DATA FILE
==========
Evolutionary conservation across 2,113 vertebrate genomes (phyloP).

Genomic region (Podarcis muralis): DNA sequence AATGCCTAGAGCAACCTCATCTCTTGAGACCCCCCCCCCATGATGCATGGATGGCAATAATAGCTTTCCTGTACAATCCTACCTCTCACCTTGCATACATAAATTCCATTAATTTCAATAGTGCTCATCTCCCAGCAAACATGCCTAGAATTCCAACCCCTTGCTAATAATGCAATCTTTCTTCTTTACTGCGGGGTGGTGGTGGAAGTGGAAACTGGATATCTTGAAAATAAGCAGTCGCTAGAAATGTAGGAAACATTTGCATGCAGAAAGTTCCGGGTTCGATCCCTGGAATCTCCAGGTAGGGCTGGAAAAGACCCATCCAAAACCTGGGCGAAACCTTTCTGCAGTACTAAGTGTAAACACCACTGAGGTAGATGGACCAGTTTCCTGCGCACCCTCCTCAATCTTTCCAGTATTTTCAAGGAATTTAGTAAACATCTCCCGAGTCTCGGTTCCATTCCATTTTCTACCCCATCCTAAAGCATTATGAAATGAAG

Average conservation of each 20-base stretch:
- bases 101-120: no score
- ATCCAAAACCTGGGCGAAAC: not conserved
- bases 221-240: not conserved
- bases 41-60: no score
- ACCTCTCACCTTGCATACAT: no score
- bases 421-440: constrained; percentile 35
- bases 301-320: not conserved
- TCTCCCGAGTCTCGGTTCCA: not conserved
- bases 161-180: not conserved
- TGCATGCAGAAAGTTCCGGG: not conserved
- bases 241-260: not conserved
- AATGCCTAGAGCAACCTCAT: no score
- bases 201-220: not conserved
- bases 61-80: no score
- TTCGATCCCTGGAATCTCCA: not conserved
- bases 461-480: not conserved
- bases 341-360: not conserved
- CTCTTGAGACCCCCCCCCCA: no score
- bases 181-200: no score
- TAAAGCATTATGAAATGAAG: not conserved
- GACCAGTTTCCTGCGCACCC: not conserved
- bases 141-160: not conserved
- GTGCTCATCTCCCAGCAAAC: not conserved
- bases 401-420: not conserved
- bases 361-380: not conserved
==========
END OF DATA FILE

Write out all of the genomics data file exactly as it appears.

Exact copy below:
Evolutionary conservation across 2,113 vertebrate genomes (phyloP).

Genomic region (Podarcis muralis): DNA sequence AATGCCTAGAGCAACCTCATCTCTTGAGACCCCCCCCCCATGATGCATGGATGGCAATAATAGCTTTCCTGTACAATCCTACCTCTCACCTTGCATACATAAATTCCATTAATTTCAATAGTGCTCATCTCCCAGCAAACATGCCTAGAATTCCAACCCCTTGCTAATAATGCAATCTTTCTTCTTTACTGCGGGGTGGTGGTGGAAGTGGAAACTGGATATCTTGAAAATAAGCAGTCGCTAGAAATGTAGGAAACATTTGCATGCAGAAAGTTCCGGGTTCGATCCCTGGAATCTCCAGGTAGGGCTGGAAAAGACCCATCCAAAACCTGGGCGAAACCTTTCTGCAGTACTAAGTGTAAACACCACTGAGGTAGATGGACCAGTTTCCTGCGCACCCTCCTCAATCTTTCCAGTATTTTCAAGGAATTTAGTAAACATCTCCCGAGTCTCGGTTCCATTCCATTTTCTACCCCATCCTAAAGCATTATGAAATGAAG

Average conservation of each 20-base stretch:
- bases 101-120: no score
- ATCCAAAACCTGGGCGAAAC: not conserved
- bases 221-240: not conserved
- bases 41-60: no score
- ACCTCTCACCTTGCATACAT: no score
- bases 421-440: constrained; percentile 35
- bases 301-320: not conserved
- TCTCCCGAGTCTCGGTTCCA: not conserved
- bases 161-180: not conserved
- TGCATGCAGAAAGTTCCGGG: not conserved
- bases 241-260: not conserved
- AATGCCTAGAGCAACCTCAT: no score
- bases 201-220: not conserved
- bases 61-80: no score
- TTCGATCCCTGGAATCTCCA: not conserved
- bases 461-480: not conserved
- bases 341-360: not conserved
- CTCTTGAGACCCCCCCCCCA: no score
- bases 181-200: no score
- TAAAGCATTATGAAATGAAG: not conserved
- GACCAGTTTCCTGCGCACCC: not conserved
- bases 141-160: not conserved
- GTGCTCATCTCCCAGCAAAC: not conserved
- bases 401-420: not conserved
- bases 361-380: not conserved